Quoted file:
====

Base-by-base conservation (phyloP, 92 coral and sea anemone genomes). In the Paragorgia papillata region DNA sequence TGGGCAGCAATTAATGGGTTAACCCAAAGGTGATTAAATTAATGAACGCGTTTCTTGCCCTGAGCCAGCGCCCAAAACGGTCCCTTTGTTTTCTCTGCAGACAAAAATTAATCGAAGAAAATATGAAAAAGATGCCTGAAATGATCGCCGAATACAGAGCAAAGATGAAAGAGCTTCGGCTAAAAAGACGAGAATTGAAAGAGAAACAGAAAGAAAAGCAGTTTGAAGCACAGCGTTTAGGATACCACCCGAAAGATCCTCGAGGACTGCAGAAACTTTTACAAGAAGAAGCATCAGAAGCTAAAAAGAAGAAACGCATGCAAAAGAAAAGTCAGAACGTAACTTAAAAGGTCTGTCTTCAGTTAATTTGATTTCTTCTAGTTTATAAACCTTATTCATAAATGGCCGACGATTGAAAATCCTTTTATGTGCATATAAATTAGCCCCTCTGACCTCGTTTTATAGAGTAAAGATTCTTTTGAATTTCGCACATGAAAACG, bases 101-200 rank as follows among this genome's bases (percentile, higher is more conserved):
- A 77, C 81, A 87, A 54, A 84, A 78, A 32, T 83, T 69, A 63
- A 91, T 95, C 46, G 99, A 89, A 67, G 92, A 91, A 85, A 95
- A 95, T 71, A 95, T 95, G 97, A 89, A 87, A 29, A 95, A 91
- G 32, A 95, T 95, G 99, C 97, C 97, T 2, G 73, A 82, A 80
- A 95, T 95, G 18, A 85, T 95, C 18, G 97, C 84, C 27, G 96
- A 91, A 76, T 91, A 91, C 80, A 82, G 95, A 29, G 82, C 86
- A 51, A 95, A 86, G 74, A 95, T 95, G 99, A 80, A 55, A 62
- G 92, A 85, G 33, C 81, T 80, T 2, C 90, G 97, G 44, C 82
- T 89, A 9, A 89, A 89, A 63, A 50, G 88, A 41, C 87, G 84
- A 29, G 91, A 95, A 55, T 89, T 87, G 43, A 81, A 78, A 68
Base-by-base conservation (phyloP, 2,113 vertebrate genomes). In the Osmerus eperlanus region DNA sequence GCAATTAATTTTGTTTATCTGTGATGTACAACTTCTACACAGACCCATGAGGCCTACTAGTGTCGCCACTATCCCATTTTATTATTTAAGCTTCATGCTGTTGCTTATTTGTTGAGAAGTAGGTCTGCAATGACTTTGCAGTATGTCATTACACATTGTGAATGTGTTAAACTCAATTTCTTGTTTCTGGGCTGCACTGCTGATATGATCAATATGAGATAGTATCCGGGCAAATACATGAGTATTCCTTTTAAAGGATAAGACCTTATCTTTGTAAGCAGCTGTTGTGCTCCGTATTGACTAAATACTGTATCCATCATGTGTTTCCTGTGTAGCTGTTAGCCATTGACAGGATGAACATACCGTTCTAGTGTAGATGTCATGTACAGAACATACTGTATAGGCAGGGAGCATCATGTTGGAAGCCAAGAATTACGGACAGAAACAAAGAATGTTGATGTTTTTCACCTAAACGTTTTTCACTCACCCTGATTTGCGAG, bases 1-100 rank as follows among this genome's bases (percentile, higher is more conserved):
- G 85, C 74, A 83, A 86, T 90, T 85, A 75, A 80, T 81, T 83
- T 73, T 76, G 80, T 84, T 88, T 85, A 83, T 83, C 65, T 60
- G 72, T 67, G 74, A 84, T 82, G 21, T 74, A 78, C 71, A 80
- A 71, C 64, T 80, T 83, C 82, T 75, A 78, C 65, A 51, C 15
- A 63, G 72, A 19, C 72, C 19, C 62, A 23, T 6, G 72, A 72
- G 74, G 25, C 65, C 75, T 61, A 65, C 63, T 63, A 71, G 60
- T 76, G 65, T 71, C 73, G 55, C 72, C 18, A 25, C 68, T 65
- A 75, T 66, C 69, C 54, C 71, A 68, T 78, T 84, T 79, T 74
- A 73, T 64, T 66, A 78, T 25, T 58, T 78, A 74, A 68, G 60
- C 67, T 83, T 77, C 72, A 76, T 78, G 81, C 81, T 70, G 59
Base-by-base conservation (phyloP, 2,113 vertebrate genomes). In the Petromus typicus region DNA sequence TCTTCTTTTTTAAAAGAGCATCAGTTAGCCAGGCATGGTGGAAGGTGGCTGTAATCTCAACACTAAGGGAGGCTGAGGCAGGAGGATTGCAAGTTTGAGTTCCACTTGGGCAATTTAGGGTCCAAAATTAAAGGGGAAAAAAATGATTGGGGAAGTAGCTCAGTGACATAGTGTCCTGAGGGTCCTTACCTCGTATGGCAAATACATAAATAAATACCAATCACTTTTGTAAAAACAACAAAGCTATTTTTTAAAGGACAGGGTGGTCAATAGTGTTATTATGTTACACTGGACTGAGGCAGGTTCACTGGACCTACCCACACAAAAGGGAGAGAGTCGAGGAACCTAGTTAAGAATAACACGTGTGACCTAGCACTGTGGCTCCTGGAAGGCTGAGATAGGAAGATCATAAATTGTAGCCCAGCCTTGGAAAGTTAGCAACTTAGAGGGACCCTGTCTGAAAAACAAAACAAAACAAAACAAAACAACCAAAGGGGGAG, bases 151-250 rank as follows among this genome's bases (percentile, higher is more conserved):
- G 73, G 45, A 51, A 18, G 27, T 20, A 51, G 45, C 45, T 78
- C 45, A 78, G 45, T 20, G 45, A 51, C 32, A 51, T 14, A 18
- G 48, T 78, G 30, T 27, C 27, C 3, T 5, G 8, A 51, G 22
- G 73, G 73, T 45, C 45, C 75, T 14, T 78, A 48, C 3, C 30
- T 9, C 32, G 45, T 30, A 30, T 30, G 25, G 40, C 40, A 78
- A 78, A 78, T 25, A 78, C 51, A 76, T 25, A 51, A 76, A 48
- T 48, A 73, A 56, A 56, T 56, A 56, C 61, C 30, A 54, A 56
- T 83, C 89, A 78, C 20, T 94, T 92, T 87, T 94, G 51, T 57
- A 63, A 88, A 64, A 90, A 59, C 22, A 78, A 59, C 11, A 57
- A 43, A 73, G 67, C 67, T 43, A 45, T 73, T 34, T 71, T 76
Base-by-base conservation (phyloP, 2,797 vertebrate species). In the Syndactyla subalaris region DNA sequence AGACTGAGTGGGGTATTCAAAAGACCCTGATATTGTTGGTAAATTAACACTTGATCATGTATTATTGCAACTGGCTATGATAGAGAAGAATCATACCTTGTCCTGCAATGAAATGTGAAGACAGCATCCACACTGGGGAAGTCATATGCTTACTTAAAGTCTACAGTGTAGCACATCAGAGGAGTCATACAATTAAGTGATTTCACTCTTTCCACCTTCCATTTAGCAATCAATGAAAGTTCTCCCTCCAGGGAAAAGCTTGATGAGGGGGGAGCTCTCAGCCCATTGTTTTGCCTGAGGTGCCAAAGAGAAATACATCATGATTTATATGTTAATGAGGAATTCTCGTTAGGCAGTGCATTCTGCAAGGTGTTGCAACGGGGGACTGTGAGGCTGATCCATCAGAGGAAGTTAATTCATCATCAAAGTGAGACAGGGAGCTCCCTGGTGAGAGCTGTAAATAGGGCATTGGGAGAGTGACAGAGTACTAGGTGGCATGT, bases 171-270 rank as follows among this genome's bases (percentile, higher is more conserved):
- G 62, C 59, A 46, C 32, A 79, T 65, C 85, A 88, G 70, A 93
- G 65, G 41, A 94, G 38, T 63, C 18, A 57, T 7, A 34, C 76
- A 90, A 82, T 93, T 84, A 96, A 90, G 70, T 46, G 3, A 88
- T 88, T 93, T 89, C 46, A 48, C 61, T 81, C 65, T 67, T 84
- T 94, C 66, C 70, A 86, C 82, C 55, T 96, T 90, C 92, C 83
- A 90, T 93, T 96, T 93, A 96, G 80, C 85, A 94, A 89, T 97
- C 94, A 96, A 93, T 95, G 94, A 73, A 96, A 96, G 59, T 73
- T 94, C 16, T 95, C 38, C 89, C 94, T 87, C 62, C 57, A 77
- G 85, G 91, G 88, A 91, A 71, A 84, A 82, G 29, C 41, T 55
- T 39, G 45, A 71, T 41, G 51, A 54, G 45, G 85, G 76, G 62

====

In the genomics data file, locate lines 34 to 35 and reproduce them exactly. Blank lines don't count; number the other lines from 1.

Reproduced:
Base-by-base conservation (phyloP, 2,797 vertebrate species). In the Syndactyla subalaris region DNA sequence AGACTGAGTGGGGTATTCAAAAGACCCTGATATTGTTGGTAAATTAACACTTGATCATGTATTATTGCAACTGGCTATGATAGAGAAGAATCATACCTTGTCCTGCAATGAAATGTGAAGACAGCATCCACACTGGGGAAGTCATATGCTTACTTAAAGTCTACAGTGTAGCACATCAGAGGAGTCATACAATTAAGTGATTTCACTCTTTCCACCTTCCATTTAGCAATCAATGAAAGTTCTCCCTCCAGGGAAAAGCTTGATGAGGGGGGAGCTCTCAGCCCATTGTTTTGCCTGAGGTGCCAAAGAGAAATACATCATGATTTATATGTTAATGAGGAATTCTCGTTAGGCAGTGCATTCTGCAAGGTGTTGCAACGGGGGACTGTGAGGCTGATCCATCAGAGGAAGTTAATTCATCATCAAAGTGAGACAGGGAGCTCCCTGGTGAGAGCTGTAAATAGGGCATTGGGAGAGTGACAGAGTACTAGGTGGCATGT, bases 171-270 rank as follows among this genome's bases (percentile, higher is more conserved):
- G 62, C 59, A 46, C 32, A 79, T 65, C 85, A 88, G 70, A 93